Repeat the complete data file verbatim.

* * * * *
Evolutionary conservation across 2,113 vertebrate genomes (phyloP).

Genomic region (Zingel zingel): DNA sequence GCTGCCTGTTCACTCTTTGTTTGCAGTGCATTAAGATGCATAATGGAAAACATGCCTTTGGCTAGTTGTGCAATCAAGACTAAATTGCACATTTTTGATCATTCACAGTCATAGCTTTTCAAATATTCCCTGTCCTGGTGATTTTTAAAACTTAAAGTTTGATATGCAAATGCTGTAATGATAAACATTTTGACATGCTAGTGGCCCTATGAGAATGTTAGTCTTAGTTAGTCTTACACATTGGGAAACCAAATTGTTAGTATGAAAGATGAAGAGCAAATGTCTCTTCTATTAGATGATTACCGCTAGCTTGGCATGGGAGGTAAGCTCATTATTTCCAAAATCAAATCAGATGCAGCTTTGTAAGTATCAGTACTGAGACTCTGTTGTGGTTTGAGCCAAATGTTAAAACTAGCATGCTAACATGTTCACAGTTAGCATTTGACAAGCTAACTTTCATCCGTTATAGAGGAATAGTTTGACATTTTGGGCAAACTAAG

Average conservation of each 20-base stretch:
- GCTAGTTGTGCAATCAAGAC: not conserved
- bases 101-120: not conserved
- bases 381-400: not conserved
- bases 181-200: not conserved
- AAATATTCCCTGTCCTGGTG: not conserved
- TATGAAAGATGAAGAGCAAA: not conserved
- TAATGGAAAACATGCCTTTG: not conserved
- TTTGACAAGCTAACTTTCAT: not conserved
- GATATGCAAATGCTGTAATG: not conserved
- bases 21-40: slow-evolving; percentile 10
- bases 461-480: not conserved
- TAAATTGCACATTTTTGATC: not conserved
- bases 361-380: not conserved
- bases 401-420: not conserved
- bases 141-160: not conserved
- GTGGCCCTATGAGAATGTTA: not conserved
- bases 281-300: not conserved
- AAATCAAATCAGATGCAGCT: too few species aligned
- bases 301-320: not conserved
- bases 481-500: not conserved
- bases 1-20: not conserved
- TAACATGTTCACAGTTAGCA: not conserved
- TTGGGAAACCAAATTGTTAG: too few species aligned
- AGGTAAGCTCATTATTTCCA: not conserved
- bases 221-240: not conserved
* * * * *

Evolutionary conservation across 2,113 vertebrate genomes (phyloP).

Genomic region (Zingel zingel): DNA sequence GCTGCCTGTTCACTCTTTGTTTGCAGTGCATTAAGATGCATAATGGAAAACATGCCTTTGGCTAGTTGTGCAATCAAGACTAAATTGCACATTTTTGATCATTCACAGTCATAGCTTTTCAAATATTCCCTGTCCTGGTGATTTTTAAAACTTAAAGTTTGATATGCAAATGCTGTAATGATAAACATTTTGACATGCTAGTGGCCCTATGAGAATGTTAGTCTTAGTTAGTCTTACACATTGGGAAACCAAATTGTTAGTATGAAAGATGAAGAGCAAATGTCTCTTCTATTAGATGATTACCGCTAGCTTGGCATGGGAGGTAAGCTCATTATTTCCAAAATCAAATCAGATGCAGCTTTGTAAGTATCAGTACTGAGACTCTGTTGTGGTTTGAGCCAAATGTTAAAACTAGCATGCTAACATGTTCACAGTTAGCATTTGACAAGCTAACTTTCATCCGTTATAGAGGAATAGTTTGACATTTTGGGCAAACTAAG

Average conservation of each 20-base stretch:
- GCTAGTTGTGCAATCAAGAC: not conserved
- bases 101-120: not conserved
- bases 381-400: not conserved
- bases 181-200: not conserved
- AAATATTCCCTGTCCTGGTG: not conserved
- TATGAAAGATGAAGAGCAAA: not conserved
- TAATGGAAAACATGCCTTTG: not conserved
- TTTGACAAGCTAACTTTCAT: not conserved
- GATATGCAAATGCTGTAATG: not conserved
- bases 21-40: slow-evolving; percentile 10
- bases 461-480: not conserved
- TAAATTGCACATTTTTGATC: not conserved
- bases 361-380: not conserved
- bases 401-420: not conserved
- bases 141-160: not conserved
- GTGGCCCTATGAGAATGTTA: not conserved
- bases 281-300: not conserved
- AAATCAAATCAGATGCAGCT: too few species aligned
- bases 301-320: not conserved
- bases 481-500: not conserved
- bases 1-20: not conserved
- TAACATGTTCACAGTTAGCA: not conserved
- TTGGGAAACCAAATTGTTAG: too few species aligned
- AGGTAAGCTCATTATTTCCA: not conserved
- bases 221-240: not conserved